The October 10th Bombings of Ukraine


Eden Aulov

On Monday, October 10th of this year, a fifteen-year-old girl cowered in her house in terror, berated by an endless barrage of sounds: explosions, whooshing of drones, and worst of all, silence— because during this silence, so charged with energy, with gripping anticipation, her fear was most prevalent. When would be the next bombing? How were her friends? Upon looking outside, would her beloved city of Kyiv, which she had been birthed in, raised in, called her home, still be intact? Blissfully yet disastrously, the silence never lasted long. 

“Every five minutes, the earth shook from explosions and it was heard how rockets were flying. Near my house, something fell twice and because of this there was a fire.” This quote comes from my friend Raya, who lives in the beautiful city of Kyiv, the capital of Ukraine. Luckily for Raya, Kyiv would remain somewhat intact, as the Russian military carried out a series of Iranian-made drone strikes mainly targeting Ukrainian power stations, including electricity and subsequently, heating. 

The Cause: Before heading into the actual contents of the attacks, it is imperative to first look at the background of the events leading up to them: most importantly, the Crimea bridge explosion. This bridge, which links Russia to Crimea over the Kerch Strait, is Europe’s longest bridge and is key in both civilian and military commutes. Resulting in both physical and abstract consequences, the explosion destroyed a portion of the western-most part of the bridge, which fell into the Kerch Strait below, as well as caused major traffic for days following. Not only this, but it contributed further to the embarrassment of the Russian campaign, which is currently facing many problems as a result of their recent military failures. Essentially, a video showcasing the explosion around dawn of October 8th portrays a truck driving on this bridge, when, upon ascension, it is suddenly engulfed in the flames of a drastic explosion. The Russian Investigative Committee was instantly tasked with examination of this explosion, and determined the truck was the cause. However, analysts are confused by the narrative that the truck single-handedly was responsible for an explosion of this kind— this nature of a detonation would involve the force of the blast going upwards and outwards, not downwards, causing spans of the road to collapse into the water below. Not only this, but a suicide truck-bomber is considered by analysts to be somwhat bizarre in the context of this conflict, especially looking at the manner of defense Ukraine have conducted hitherto.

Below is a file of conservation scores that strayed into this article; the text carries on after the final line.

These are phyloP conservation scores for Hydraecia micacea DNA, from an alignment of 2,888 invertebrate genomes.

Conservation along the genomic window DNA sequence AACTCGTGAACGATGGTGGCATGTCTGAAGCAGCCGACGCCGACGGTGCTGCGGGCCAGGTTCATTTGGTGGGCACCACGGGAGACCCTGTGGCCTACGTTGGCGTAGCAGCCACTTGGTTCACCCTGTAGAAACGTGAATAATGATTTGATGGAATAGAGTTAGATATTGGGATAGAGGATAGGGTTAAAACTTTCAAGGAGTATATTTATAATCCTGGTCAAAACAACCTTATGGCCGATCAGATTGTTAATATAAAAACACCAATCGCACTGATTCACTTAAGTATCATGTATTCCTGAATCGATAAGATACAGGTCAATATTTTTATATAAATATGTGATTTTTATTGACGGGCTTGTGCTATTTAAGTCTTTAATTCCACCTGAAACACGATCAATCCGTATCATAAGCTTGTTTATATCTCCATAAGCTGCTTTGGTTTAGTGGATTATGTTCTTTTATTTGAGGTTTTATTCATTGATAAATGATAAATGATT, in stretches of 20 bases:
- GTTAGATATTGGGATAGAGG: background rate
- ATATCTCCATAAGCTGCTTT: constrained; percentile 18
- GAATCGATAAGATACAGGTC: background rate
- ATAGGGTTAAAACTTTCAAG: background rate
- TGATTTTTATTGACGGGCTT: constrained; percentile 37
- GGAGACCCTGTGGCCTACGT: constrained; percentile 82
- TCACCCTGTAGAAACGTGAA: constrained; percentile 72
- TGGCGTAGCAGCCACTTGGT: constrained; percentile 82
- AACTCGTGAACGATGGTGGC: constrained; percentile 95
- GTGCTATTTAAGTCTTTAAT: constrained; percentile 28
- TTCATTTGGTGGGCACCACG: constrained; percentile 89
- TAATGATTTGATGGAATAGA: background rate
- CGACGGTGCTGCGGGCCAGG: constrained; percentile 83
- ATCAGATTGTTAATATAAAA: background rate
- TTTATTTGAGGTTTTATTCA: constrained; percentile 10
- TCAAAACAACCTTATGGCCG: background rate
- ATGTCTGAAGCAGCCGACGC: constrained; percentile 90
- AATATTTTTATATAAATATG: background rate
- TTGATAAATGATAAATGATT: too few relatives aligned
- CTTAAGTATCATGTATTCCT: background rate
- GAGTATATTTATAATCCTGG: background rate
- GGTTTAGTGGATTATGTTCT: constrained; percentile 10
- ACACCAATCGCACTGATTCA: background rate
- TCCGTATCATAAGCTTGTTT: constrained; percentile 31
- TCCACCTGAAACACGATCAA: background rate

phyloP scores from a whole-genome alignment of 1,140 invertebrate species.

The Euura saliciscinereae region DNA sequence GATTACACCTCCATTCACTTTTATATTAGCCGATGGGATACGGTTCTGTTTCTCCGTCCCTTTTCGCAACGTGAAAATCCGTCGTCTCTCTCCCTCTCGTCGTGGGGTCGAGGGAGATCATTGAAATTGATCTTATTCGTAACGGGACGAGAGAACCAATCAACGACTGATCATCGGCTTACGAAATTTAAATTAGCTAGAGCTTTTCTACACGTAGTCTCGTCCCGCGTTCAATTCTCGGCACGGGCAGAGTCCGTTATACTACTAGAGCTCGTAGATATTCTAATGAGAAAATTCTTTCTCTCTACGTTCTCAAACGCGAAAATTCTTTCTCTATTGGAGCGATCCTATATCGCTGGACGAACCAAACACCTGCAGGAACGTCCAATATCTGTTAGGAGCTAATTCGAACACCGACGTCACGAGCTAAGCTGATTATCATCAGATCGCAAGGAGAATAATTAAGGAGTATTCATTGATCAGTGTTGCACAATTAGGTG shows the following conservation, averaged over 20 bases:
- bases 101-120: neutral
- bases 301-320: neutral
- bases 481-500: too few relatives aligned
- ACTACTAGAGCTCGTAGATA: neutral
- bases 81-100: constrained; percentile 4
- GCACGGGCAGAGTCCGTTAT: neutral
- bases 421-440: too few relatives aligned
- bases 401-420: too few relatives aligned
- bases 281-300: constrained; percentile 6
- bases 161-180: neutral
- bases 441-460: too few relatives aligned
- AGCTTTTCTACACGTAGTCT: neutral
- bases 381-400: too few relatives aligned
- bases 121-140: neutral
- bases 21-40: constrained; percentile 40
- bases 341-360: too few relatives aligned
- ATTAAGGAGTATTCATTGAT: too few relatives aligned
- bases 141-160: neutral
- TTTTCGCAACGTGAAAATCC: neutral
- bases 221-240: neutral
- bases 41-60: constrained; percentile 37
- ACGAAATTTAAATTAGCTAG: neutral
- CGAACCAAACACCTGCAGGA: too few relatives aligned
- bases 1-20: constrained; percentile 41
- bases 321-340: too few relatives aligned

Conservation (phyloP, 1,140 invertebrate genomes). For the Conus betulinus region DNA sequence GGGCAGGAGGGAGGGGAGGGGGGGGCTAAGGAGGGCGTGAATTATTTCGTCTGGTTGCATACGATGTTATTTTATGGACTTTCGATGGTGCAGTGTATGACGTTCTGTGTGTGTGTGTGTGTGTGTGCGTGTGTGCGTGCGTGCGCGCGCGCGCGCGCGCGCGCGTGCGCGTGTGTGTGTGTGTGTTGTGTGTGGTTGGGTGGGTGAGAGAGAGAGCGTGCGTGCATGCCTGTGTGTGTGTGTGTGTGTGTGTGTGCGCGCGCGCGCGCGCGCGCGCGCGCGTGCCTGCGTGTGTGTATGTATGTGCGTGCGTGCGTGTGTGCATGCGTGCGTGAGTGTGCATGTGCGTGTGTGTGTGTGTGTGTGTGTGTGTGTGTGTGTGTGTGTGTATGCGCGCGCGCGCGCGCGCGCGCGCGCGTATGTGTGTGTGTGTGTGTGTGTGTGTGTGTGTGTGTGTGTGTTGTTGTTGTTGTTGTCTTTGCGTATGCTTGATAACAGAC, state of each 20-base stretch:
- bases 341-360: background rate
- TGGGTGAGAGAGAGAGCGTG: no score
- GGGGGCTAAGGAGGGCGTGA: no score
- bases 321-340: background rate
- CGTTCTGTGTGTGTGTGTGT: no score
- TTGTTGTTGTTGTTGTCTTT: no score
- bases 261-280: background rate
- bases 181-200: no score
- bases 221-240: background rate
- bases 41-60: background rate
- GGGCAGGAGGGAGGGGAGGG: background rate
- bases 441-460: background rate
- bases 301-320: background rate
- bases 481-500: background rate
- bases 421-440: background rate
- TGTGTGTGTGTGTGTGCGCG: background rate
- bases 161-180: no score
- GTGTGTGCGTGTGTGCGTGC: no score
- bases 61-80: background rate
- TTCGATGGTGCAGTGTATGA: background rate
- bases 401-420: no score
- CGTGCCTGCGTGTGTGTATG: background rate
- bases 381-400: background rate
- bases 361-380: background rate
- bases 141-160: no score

The Perfect Motive: On the day following the ignition, October 9th, the head of the Russian Investigative Committee, Alexander Bastrykin, shared the committee’s “unequivocal conclusion— [that it was] a terrorist attack that was being prepared by the Ukranian special services.” Of course, this statement would be beneficial for the Russian narrative of having a credible reason behind attacking Ukraine which doesn’t involve solely benefiting the assailants. Additionally, it would explain why the high levels of defense Russia employs at this bridge, including checking out each vehicle (which they did with this truck), failed to prevent the explosion. There is also the addition of the fact that this route is indeed a key supply/artillery route for the Russians and an explosion would cause, even if almost indecipherable, a dent in the efficiency of Russian supply transport. Most of all, it would largely benefit Russia in providing a motive for, the very next day, launching over eighty missiles targeting energy facilities and general infrastructure around and in Kyiv. Ukraine’s defense intelligence agency disputed the statement that they were behind the “terrorist attack,” on the bridge, claiming instead that Russia’s missile attack was predetermined days before the explosion. In a statement released, they said that Russian military units had “received instructions from the Kremlin to prepare massive missile strikes on the civilian infrastructure of Ukraine on October 2 and 3.”